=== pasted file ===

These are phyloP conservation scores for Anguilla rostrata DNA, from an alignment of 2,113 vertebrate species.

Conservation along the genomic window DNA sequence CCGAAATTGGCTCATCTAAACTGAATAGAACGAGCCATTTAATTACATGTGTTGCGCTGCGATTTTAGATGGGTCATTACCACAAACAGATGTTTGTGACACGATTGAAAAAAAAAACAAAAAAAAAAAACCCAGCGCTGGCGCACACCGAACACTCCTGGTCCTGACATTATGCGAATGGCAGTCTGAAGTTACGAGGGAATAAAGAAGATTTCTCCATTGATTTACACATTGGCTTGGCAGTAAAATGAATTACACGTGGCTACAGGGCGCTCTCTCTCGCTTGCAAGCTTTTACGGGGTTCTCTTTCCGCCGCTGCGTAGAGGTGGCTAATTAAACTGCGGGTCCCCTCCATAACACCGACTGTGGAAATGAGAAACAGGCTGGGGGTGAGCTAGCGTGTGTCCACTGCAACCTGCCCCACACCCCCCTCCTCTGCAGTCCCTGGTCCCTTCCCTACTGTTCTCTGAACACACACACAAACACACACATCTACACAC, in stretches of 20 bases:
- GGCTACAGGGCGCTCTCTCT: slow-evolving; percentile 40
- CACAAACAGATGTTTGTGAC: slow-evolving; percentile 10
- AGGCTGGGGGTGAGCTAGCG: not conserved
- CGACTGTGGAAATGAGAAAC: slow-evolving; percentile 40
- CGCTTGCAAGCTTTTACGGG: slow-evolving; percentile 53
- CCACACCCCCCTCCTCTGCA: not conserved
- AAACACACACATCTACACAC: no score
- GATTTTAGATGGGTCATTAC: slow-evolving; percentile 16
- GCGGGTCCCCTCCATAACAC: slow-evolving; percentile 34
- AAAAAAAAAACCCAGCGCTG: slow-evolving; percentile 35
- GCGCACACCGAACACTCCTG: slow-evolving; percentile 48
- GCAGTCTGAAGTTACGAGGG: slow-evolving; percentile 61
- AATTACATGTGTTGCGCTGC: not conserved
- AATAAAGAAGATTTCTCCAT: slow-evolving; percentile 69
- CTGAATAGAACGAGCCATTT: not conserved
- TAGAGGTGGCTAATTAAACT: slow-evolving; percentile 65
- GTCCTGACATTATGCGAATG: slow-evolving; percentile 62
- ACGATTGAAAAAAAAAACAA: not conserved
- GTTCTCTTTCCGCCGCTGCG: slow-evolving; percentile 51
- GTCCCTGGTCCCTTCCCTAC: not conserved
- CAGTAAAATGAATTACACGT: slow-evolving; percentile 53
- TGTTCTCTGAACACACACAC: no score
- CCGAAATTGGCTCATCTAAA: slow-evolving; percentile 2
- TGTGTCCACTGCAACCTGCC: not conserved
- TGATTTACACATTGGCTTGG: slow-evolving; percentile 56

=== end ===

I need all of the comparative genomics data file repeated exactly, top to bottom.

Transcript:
These are phyloP conservation scores for Anguilla rostrata DNA, from an alignment of 2,113 vertebrate species.

Conservation along the genomic window DNA sequence CCGAAATTGGCTCATCTAAACTGAATAGAACGAGCCATTTAATTACATGTGTTGCGCTGCGATTTTAGATGGGTCATTACCACAAACAGATGTTTGTGACACGATTGAAAAAAAAAACAAAAAAAAAAAACCCAGCGCTGGCGCACACCGAACACTCCTGGTCCTGACATTATGCGAATGGCAGTCTGAAGTTACGAGGGAATAAAGAAGATTTCTCCATTGATTTACACATTGGCTTGGCAGTAAAATGAATTACACGTGGCTACAGGGCGCTCTCTCTCGCTTGCAAGCTTTTACGGGGTTCTCTTTCCGCCGCTGCGTAGAGGTGGCTAATTAAACTGCGGGTCCCCTCCATAACACCGACTGTGGAAATGAGAAACAGGCTGGGGGTGAGCTAGCGTGTGTCCACTGCAACCTGCCCCACACCCCCCTCCTCTGCAGTCCCTGGTCCCTTCCCTACTGTTCTCTGAACACACACACAAACACACACATCTACACAC, in stretches of 20 bases:
- GGCTACAGGGCGCTCTCTCT: slow-evolving; percentile 40
- CACAAACAGATGTTTGTGAC: slow-evolving; percentile 10
- AGGCTGGGGGTGAGCTAGCG: not conserved
- CGACTGTGGAAATGAGAAAC: slow-evolving; percentile 40
- CGCTTGCAAGCTTTTACGGG: slow-evolving; percentile 53
- CCACACCCCCCTCCTCTGCA: not conserved
- AAACACACACATCTACACAC: no score
- GATTTTAGATGGGTCATTAC: slow-evolving; percentile 16
- GCGGGTCCCCTCCATAACAC: slow-evolving; percentile 34
- AAAAAAAAAACCCAGCGCTG: slow-evolving; percentile 35
- GCGCACACCGAACACTCCTG: slow-evolving; percentile 48
- GCAGTCTGAAGTTACGAGGG: slow-evolving; percentile 61
- AATTACATGTGTTGCGCTGC: not conserved
- AATAAAGAAGATTTCTCCAT: slow-evolving; percentile 69
- CTGAATAGAACGAGCCATTT: not conserved
- TAGAGGTGGCTAATTAAACT: slow-evolving; percentile 65
- GTCCTGACATTATGCGAATG: slow-evolving; percentile 62
- ACGATTGAAAAAAAAAACAA: not conserved
- GTTCTCTTTCCGCCGCTGCG: slow-evolving; percentile 51
- GTCCCTGGTCCCTTCCCTAC: not conserved
- CAGTAAAATGAATTACACGT: slow-evolving; percentile 53
- TGTTCTCTGAACACACACAC: no score
- CCGAAATTGGCTCATCTAAA: slow-evolving; percentile 2
- TGTGTCCACTGCAACCTGCC: not conserved
- TGATTTACACATTGGCTTGG: slow-evolving; percentile 56